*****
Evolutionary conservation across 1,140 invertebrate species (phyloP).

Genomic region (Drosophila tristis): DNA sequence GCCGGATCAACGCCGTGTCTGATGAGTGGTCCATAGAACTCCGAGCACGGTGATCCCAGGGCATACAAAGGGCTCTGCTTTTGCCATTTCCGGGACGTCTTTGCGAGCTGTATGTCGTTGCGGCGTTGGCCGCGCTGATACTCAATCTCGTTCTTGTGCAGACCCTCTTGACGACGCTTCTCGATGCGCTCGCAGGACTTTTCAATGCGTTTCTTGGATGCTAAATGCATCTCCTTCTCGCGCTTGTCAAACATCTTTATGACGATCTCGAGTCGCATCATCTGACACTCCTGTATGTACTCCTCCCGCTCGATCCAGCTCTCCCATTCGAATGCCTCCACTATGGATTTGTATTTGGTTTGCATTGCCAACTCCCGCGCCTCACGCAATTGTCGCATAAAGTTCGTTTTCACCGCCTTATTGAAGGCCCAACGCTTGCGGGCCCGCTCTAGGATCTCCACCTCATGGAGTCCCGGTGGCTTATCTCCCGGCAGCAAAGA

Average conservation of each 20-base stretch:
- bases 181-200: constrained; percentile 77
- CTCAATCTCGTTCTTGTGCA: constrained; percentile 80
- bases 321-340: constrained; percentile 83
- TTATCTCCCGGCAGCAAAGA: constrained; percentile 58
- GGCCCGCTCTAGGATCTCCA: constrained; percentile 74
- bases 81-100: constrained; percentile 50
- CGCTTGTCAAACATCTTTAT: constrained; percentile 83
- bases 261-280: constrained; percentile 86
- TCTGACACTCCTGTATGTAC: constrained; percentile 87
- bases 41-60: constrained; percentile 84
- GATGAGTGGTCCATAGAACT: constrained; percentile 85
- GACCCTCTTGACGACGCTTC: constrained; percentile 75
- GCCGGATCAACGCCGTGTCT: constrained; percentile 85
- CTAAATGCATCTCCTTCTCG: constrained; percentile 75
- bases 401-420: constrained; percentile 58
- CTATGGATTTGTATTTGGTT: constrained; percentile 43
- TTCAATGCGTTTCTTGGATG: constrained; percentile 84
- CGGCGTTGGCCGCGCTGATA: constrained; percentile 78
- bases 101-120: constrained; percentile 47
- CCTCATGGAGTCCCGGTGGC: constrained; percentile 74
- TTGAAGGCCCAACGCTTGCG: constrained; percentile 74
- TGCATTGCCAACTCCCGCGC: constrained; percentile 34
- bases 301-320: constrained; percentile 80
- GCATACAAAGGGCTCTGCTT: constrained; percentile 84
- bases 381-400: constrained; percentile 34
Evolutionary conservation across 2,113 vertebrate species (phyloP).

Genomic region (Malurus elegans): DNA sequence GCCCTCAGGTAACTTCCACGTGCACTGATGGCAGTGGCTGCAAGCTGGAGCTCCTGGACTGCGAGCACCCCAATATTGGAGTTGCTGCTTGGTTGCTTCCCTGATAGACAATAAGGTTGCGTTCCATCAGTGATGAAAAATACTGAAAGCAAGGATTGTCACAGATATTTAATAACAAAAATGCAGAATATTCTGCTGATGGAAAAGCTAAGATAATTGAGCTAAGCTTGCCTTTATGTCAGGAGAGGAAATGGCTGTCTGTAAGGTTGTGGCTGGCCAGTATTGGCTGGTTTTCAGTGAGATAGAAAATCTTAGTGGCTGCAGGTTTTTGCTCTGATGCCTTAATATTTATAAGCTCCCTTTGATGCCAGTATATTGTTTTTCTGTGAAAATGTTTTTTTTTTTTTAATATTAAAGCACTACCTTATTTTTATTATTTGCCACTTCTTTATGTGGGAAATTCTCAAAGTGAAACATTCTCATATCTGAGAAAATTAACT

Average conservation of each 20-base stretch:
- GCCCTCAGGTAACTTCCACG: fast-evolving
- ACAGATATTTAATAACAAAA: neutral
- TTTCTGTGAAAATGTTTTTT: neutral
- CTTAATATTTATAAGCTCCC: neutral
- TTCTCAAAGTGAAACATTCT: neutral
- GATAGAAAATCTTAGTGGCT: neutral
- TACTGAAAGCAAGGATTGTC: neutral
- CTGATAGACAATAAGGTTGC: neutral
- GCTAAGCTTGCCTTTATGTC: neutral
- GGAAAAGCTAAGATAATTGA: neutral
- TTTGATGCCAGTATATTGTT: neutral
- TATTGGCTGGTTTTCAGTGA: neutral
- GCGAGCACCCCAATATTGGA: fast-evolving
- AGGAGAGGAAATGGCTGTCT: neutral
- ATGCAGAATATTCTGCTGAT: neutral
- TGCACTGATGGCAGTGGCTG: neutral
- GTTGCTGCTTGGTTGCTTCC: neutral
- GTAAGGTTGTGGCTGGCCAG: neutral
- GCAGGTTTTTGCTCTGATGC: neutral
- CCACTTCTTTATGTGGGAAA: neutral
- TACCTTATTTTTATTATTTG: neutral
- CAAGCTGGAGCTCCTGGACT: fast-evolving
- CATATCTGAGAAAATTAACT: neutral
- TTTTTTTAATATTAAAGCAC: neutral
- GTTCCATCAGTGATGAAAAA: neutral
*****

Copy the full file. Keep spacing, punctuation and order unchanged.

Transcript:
Evolutionary conservation across 1,140 invertebrate species (phyloP).

Genomic region (Drosophila tristis): DNA sequence GCCGGATCAACGCCGTGTCTGATGAGTGGTCCATAGAACTCCGAGCACGGTGATCCCAGGGCATACAAAGGGCTCTGCTTTTGCCATTTCCGGGACGTCTTTGCGAGCTGTATGTCGTTGCGGCGTTGGCCGCGCTGATACTCAATCTCGTTCTTGTGCAGACCCTCTTGACGACGCTTCTCGATGCGCTCGCAGGACTTTTCAATGCGTTTCTTGGATGCTAAATGCATCTCCTTCTCGCGCTTGTCAAACATCTTTATGACGATCTCGAGTCGCATCATCTGACACTCCTGTATGTACTCCTCCCGCTCGATCCAGCTCTCCCATTCGAATGCCTCCACTATGGATTTGTATTTGGTTTGCATTGCCAACTCCCGCGCCTCACGCAATTGTCGCATAAAGTTCGTTTTCACCGCCTTATTGAAGGCCCAACGCTTGCGGGCCCGCTCTAGGATCTCCACCTCATGGAGTCCCGGTGGCTTATCTCCCGGCAGCAAAGA

Average conservation of each 20-base stretch:
- bases 181-200: constrained; percentile 77
- CTCAATCTCGTTCTTGTGCA: constrained; percentile 80
- bases 321-340: constrained; percentile 83
- TTATCTCCCGGCAGCAAAGA: constrained; percentile 58
- GGCCCGCTCTAGGATCTCCA: constrained; percentile 74
- bases 81-100: constrained; percentile 50
- CGCTTGTCAAACATCTTTAT: constrained; percentile 83
- bases 261-280: constrained; percentile 86
- TCTGACACTCCTGTATGTAC: constrained; percentile 87
- bases 41-60: constrained; percentile 84
- GATGAGTGGTCCATAGAACT: constrained; percentile 85
- GACCCTCTTGACGACGCTTC: constrained; percentile 75
- GCCGGATCAACGCCGTGTCT: constrained; percentile 85
- CTAAATGCATCTCCTTCTCG: constrained; percentile 75
- bases 401-420: constrained; percentile 58
- CTATGGATTTGTATTTGGTT: constrained; percentile 43
- TTCAATGCGTTTCTTGGATG: constrained; percentile 84
- CGGCGTTGGCCGCGCTGATA: constrained; percentile 78
- bases 101-120: constrained; percentile 47
- CCTCATGGAGTCCCGGTGGC: constrained; percentile 74
- TTGAAGGCCCAACGCTTGCG: constrained; percentile 74
- TGCATTGCCAACTCCCGCGC: constrained; percentile 34
- bases 301-320: constrained; percentile 80
- GCATACAAAGGGCTCTGCTT: constrained; percentile 84
- bases 381-400: constrained; percentile 34
Evolutionary conservation across 2,113 vertebrate species (phyloP).

Genomic region (Malurus elegans): DNA sequence GCCCTCAGGTAACTTCCACGTGCACTGATGGCAGTGGCTGCAAGCTGGAGCTCCTGGACTGCGAGCACCCCAATATTGGAGTTGCTGCTTGGTTGCTTCCCTGATAGACAATAAGGTTGCGTTCCATCAGTGATGAAAAATACTGAAAGCAAGGATTGTCACAGATATTTAATAACAAAAATGCAGAATATTCTGCTGATGGAAAAGCTAAGATAATTGAGCTAAGCTTGCCTTTATGTCAGGAGAGGAAATGGCTGTCTGTAAGGTTGTGGCTGGCCAGTATTGGCTGGTTTTCAGTGAGATAGAAAATCTTAGTGGCTGCAGGTTTTTGCTCTGATGCCTTAATATTTATAAGCTCCCTTTGATGCCAGTATATTGTTTTTCTGTGAAAATGTTTTTTTTTTTTTAATATTAAAGCACTACCTTATTTTTATTATTTGCCACTTCTTTATGTGGGAAATTCTCAAAGTGAAACATTCTCATATCTGAGAAAATTAACT

Average conservation of each 20-base stretch:
- GCCCTCAGGTAACTTCCACG: fast-evolving
- ACAGATATTTAATAACAAAA: neutral
- TTTCTGTGAAAATGTTTTTT: neutral
- CTTAATATTTATAAGCTCCC: neutral
- TTCTCAAAGTGAAACATTCT: neutral
- GATAGAAAATCTTAGTGGCT: neutral
- TACTGAAAGCAAGGATTGTC: neutral
- CTGATAGACAATAAGGTTGC: neutral
- GCTAAGCTTGCCTTTATGTC: neutral
- GGAAAAGCTAAGATAATTGA: neutral
- TTTGATGCCAGTATATTGTT: neutral
- TATTGGCTGGTTTTCAGTGA: neutral
- GCGAGCACCCCAATATTGGA: fast-evolving
- AGGAGAGGAAATGGCTGTCT: neutral
- ATGCAGAATATTCTGCTGAT: neutral
- TGCACTGATGGCAGTGGCTG: neutral
- GTTGCTGCTTGGTTGCTTCC: neutral
- GTAAGGTTGTGGCTGGCCAG: neutral
- GCAGGTTTTTGCTCTGATGC: neutral
- CCACTTCTTTATGTGGGAAA: neutral
- TACCTTATTTTTATTATTTG: neutral
- CAAGCTGGAGCTCCTGGACT: fast-evolving
- CATATCTGAGAAAATTAACT: neutral
- TTTTTTTAATATTAAAGCAC: neutral
- GTTCCATCAGTGATGAAAAA: neutral